During post-race interviews Luterman, an accomplished athlete herself, told reporters she could not leave Self laying in the middle of the street and run across the finish line. She said she knew she had to help Self.
I think this is a good word picture of women’s ministry.
God designed people – male and female – to live in community. His design was for the community to come from the body of Christ. Specifically, among women, the spiritually mature are to reach out and disciple the women growing in their walk with the Lord (Titus 2:3-5).
We are not to live the Christian life alone. God fashioned us as relational people and modeled this Himself for His followers as He first sought a relationship with us.
In his letter to the church at Philippi, the apostle Paul writes from a prison in Rome. While this small epistle is known Paul’s focus on joy, it is important to note the objects of his joy: Christ; the Philippians; and his disciple, Timothy. Paul is thankful for his relationship with Christ and paints one of the clearest pictures of Christ’s sovereignty as God and His humanity as he writes that Jesus was “found in appearance as a man, He humbled Himself by becoming obedient to the point of death, even death on a cross” (Phil. 2:8). Paul reiterates that regardless of circumstances, he learned he could do “all things through Christ” who strengthened him (Phil. 4:13).
It is immediately following this verse that Paul reminds the Philippians that, “Nevertheless, you have done well to share with me in my affliction” (Phil. 4:14). He then commends them for caring for his needs when others did not (Phil. 4:15-16), and he also wrote that he gave thanks to God for them because of their partnership and participation in the gospel (Phil. 1:1-5).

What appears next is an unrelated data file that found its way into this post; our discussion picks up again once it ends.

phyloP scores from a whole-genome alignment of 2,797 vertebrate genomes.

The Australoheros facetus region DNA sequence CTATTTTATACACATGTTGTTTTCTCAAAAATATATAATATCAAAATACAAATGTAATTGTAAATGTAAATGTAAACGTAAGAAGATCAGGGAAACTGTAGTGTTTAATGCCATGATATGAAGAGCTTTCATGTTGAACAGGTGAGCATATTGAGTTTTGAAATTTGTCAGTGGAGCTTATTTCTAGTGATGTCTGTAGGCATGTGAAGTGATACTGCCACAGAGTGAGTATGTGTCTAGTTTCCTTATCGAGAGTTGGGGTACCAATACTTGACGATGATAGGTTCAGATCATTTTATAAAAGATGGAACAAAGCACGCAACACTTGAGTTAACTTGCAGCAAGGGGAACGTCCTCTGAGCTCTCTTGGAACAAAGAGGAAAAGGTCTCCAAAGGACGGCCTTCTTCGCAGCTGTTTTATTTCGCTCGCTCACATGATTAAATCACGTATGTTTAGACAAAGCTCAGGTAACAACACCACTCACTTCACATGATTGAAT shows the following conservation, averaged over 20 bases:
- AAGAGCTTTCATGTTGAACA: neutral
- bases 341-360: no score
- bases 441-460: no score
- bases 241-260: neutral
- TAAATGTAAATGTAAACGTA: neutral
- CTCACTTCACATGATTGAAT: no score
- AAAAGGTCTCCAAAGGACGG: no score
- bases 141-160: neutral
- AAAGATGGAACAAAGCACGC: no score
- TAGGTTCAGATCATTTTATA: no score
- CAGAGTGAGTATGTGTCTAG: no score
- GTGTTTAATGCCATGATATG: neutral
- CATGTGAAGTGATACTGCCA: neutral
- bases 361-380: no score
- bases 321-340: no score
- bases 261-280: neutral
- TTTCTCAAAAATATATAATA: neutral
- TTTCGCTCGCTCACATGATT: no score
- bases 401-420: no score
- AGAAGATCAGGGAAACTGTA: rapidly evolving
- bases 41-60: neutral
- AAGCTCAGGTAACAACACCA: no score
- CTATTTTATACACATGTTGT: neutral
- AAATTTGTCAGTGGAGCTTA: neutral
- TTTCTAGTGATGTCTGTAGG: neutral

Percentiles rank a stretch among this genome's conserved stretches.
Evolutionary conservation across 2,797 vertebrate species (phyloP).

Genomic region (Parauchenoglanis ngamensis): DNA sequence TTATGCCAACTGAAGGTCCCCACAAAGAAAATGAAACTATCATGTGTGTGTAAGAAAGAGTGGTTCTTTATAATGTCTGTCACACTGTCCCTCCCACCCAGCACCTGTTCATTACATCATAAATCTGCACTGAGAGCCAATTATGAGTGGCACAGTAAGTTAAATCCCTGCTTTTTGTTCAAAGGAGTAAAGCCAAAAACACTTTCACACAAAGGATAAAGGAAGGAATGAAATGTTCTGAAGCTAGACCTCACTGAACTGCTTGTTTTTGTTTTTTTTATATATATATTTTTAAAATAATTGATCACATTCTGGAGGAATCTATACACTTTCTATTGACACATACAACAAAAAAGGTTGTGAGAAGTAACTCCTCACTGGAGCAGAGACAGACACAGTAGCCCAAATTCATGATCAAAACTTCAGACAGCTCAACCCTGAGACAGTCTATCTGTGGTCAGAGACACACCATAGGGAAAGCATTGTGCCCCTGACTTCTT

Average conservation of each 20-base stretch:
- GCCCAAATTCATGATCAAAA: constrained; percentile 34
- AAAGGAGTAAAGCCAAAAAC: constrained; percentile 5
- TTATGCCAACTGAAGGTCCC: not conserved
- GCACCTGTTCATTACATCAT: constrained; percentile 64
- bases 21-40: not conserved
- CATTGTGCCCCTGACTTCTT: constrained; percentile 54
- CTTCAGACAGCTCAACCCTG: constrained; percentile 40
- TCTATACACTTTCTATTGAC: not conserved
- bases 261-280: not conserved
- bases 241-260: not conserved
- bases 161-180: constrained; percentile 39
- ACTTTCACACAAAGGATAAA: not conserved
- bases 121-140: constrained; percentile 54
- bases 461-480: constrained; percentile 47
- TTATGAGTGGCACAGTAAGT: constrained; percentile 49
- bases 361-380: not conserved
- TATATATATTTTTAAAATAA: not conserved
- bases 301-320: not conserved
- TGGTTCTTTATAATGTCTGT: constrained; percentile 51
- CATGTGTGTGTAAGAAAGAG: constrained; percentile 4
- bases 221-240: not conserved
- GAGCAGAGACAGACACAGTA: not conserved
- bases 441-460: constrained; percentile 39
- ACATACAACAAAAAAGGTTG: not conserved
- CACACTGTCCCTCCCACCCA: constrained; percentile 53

Paul said the Philippians were also “partakers of grace” (Phil. 1:7). It is evident Paul recognized several things. First, he was not in competition with the Philippians – he needed these brothers and sisters in Christ. They were constantly encouraging one another, but they were discipling each other as well. He prayed for them. They prayed for him. He was concerned about their walk with Christ. They were concerned about his. Their common cause was the gospel of Christ. Second, Paul didn’t view himself as better than the Philippians. He writes they are to have “humility of mind” and “regard one another as more important than” themselves (Phil. 2:3-4). This is the same attitude that was in Christ Jesus. As Paul sought to run his race in life well, he wanted the Philippians to do the same.